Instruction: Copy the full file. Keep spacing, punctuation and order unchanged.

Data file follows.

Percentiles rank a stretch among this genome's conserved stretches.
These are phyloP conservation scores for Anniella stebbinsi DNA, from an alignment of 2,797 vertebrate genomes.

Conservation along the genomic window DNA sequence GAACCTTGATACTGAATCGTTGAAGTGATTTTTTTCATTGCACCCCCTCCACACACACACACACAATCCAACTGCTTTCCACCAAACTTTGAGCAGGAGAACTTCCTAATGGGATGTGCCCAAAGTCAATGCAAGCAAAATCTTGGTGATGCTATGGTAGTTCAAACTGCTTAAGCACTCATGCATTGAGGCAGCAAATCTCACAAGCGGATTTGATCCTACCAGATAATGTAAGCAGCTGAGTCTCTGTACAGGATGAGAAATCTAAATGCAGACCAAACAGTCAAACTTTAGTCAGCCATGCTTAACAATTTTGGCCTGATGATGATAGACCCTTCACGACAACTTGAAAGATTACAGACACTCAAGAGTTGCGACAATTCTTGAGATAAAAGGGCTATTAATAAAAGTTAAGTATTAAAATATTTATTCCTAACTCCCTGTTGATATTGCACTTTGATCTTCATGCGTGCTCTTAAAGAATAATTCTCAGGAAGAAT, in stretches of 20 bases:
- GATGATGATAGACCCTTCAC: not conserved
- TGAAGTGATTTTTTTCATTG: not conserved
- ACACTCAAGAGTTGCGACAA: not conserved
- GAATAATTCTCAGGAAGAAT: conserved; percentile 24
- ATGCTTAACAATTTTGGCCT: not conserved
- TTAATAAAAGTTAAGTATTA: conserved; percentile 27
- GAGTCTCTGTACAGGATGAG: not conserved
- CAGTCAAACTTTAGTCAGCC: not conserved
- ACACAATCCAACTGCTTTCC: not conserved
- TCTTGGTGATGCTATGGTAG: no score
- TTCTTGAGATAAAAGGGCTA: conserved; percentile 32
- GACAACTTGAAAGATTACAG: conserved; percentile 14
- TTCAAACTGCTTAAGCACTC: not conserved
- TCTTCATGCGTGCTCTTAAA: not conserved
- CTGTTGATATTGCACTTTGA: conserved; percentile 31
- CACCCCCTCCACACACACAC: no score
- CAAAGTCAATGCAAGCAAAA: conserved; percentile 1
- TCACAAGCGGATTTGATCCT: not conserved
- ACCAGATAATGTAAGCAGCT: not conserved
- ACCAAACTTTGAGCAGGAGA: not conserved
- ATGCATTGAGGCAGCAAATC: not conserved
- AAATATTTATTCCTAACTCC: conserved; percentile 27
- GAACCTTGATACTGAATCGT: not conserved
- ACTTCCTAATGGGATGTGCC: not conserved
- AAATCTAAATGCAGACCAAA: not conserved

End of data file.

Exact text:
Percentiles rank a stretch among this genome's conserved stretches.
These are phyloP conservation scores for Anniella stebbinsi DNA, from an alignment of 2,797 vertebrate genomes.

Conservation along the genomic window DNA sequence GAACCTTGATACTGAATCGTTGAAGTGATTTTTTTCATTGCACCCCCTCCACACACACACACACAATCCAACTGCTTTCCACCAAACTTTGAGCAGGAGAACTTCCTAATGGGATGTGCCCAAAGTCAATGCAAGCAAAATCTTGGTGATGCTATGGTAGTTCAAACTGCTTAAGCACTCATGCATTGAGGCAGCAAATCTCACAAGCGGATTTGATCCTACCAGATAATGTAAGCAGCTGAGTCTCTGTACAGGATGAGAAATCTAAATGCAGACCAAACAGTCAAACTTTAGTCAGCCATGCTTAACAATTTTGGCCTGATGATGATAGACCCTTCACGACAACTTGAAAGATTACAGACACTCAAGAGTTGCGACAATTCTTGAGATAAAAGGGCTATTAATAAAAGTTAAGTATTAAAATATTTATTCCTAACTCCCTGTTGATATTGCACTTTGATCTTCATGCGTGCTCTTAAAGAATAATTCTCAGGAAGAAT, in stretches of 20 bases:
- GATGATGATAGACCCTTCAC: not conserved
- TGAAGTGATTTTTTTCATTG: not conserved
- ACACTCAAGAGTTGCGACAA: not conserved
- GAATAATTCTCAGGAAGAAT: conserved; percentile 24
- ATGCTTAACAATTTTGGCCT: not conserved
- TTAATAAAAGTTAAGTATTA: conserved; percentile 27
- GAGTCTCTGTACAGGATGAG: not conserved
- CAGTCAAACTTTAGTCAGCC: not conserved
- ACACAATCCAACTGCTTTCC: not conserved
- TCTTGGTGATGCTATGGTAG: no score
- TTCTTGAGATAAAAGGGCTA: conserved; percentile 32
- GACAACTTGAAAGATTACAG: conserved; percentile 14
- TTCAAACTGCTTAAGCACTC: not conserved
- TCTTCATGCGTGCTCTTAAA: not conserved
- CTGTTGATATTGCACTTTGA: conserved; percentile 31
- CACCCCCTCCACACACACAC: no score
- CAAAGTCAATGCAAGCAAAA: conserved; percentile 1
- TCACAAGCGGATTTGATCCT: not conserved
- ACCAGATAATGTAAGCAGCT: not conserved
- ACCAAACTTTGAGCAGGAGA: not conserved
- ATGCATTGAGGCAGCAAATC: not conserved
- AAATATTTATTCCTAACTCC: conserved; percentile 27
- GAACCTTGATACTGAATCGT: not conserved
- ACTTCCTAATGGGATGTGCC: not conserved
- AAATCTAAATGCAGACCAAA: not conserved